Related Posts Plugin for WordPress, Blogger...

Tuesday, September 1, 2015

Sharing Is Caring--Or Is It?

We mothers love our children, and so we should! We’re proud of our kids. We want everyone to know how wonderful they are. I’d like to address a phenomenon among mothers. Here are some examples:

Junior does something really cute but dumb. (He’s three years old.) Mom puts it on Facebook, and everyone says, “Oh, how cute!”

Six years later, Mom posts the same cute video online. Now, Junior’s a “big” nine-year-old. His friends see the video and howl. They kid him about it. He’s so embarrassed that he begins to resent his mother. How could she do this to him? What began as a cute “Throw Back Thursday” ended up being devastating to a little guy who's growing up.

A teen girl takes silly selfies and puts them on social media. She pouts, kisses, and preens for the camera. Her father thinks she’s amusing and forwards the photos of his fifteen-year-old daughter to his friends. “This is Katie, my daughter.”

Soon, Katie’s contacted by one of her father’s “friends of a friend” who finds her very attractive. An inappropriate back-and-forth ensues. Katie changes the perameters on her social media page and unfriends her dad.

Freddy makes all As in school. His mother is so proud that she takes pictures of his school papers and parades his As on her social media page. “Freddy got an A+ on his spelling test.”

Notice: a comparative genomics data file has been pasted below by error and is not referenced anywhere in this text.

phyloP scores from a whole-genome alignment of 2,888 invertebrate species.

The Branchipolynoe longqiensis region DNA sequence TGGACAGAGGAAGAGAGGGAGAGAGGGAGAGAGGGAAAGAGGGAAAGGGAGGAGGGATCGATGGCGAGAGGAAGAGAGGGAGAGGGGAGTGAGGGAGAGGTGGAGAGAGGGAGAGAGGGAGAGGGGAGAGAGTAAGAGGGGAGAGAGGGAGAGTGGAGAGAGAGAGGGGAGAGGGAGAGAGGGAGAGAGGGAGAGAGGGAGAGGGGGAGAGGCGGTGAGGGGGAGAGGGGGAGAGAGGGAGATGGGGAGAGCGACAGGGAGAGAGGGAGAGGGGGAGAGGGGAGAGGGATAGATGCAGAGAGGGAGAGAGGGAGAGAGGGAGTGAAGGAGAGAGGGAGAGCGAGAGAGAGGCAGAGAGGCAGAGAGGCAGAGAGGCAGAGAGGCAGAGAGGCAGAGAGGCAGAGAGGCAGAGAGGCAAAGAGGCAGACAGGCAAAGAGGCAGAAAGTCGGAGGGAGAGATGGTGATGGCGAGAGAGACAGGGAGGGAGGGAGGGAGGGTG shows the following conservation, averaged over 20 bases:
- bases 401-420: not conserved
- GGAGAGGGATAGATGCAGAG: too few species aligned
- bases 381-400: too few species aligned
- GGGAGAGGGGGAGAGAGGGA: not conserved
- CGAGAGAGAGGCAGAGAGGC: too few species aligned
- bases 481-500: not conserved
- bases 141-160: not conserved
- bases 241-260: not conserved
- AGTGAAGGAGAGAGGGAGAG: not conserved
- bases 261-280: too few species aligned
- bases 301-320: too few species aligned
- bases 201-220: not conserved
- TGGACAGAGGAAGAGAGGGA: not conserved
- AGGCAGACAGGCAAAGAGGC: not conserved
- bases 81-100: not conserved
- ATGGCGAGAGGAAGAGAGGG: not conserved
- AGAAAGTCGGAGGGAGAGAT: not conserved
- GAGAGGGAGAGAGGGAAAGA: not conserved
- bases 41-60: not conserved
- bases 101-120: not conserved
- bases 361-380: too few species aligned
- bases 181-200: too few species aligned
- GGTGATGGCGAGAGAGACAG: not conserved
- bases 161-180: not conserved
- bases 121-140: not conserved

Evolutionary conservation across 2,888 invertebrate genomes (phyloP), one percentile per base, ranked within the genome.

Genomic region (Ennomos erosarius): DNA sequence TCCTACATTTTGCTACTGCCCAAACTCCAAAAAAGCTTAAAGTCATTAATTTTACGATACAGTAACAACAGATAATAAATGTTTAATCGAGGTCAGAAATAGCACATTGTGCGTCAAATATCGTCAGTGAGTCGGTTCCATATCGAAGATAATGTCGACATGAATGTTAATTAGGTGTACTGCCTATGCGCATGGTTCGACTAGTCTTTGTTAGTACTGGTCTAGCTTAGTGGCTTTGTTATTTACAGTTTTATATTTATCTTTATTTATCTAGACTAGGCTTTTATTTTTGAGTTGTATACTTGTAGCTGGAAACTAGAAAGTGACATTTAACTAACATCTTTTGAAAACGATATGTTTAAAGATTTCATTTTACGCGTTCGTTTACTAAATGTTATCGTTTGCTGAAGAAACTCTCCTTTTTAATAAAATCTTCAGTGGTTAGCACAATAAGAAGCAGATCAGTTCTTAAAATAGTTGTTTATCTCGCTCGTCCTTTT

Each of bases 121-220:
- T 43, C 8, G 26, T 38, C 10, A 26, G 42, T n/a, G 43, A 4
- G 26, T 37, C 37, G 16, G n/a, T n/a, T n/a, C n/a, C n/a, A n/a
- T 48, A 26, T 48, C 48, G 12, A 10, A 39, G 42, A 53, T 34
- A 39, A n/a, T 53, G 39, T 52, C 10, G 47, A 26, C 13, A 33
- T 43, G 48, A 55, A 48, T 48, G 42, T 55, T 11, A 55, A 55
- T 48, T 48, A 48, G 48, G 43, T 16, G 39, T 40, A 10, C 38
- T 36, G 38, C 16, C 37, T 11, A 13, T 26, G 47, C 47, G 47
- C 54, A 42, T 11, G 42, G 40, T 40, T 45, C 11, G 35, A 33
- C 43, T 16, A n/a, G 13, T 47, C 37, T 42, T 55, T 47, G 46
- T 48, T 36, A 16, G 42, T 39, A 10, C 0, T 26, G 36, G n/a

Whoopie doo!

One of Freddy’s mom’s friends has a child who will never make an A. It’s not for lack of trying, since her child has some severe learning disabilities. She sees Freddy’s papers day after day after day—A after A after A. She finally unfriends her friend, because she simply can’t emotionally handle it. It’s not that she resents Freddy’s abilities—she doesn’t—but she can hardly take the obvious comparison and subtle put-down of her own beautiful little boy, who tries very hard. A C for him is like an A for someone else, and she knows it.

It’s Barbara’s birthday. Her mother has planned the most awesome Frozen-themed cake and party. Everyone comes dressed like princesses, and it is sparkly and beautiful. Mom takes a million pictures—of everything from the fake snowflakes to the rhinestone tiaras, tulle, and the glowing, young faces. She puts the photos on Instagram and Pinterest.

Barbara’s friend’s mother is horrified to find her daughter’s face all over Pinterest! She wasn’t asked for permission, and she most definitely didn’t want her little princess exhibited for all to see! She makes an irate phone call to Barbara’s mother.

The Broadlowe family goes on vacation with the Joneses. Between them, they have six children—four in the Broadlowe family, and two Jones children. They take lots of photos. The place is gorgeous, and so many kids are doing funny things! “Here’s a photo of all six kids on a log bench.” Adorable, for sure!

One of the families doesn’t have a limited setting on their social media account, and anyone can access it. A crook sees that the Broadlowes and the Joneses are away on vacation having a ball, and he figures he can hit both homes while they’re gone. He cleans them out. The families come home to ransacked houses with no TVs, jewelry, computers, or anything else of value. The Joneses were even missing some heirloom furniture!


All of these illustrations and names are completely fictitious, but they could be real.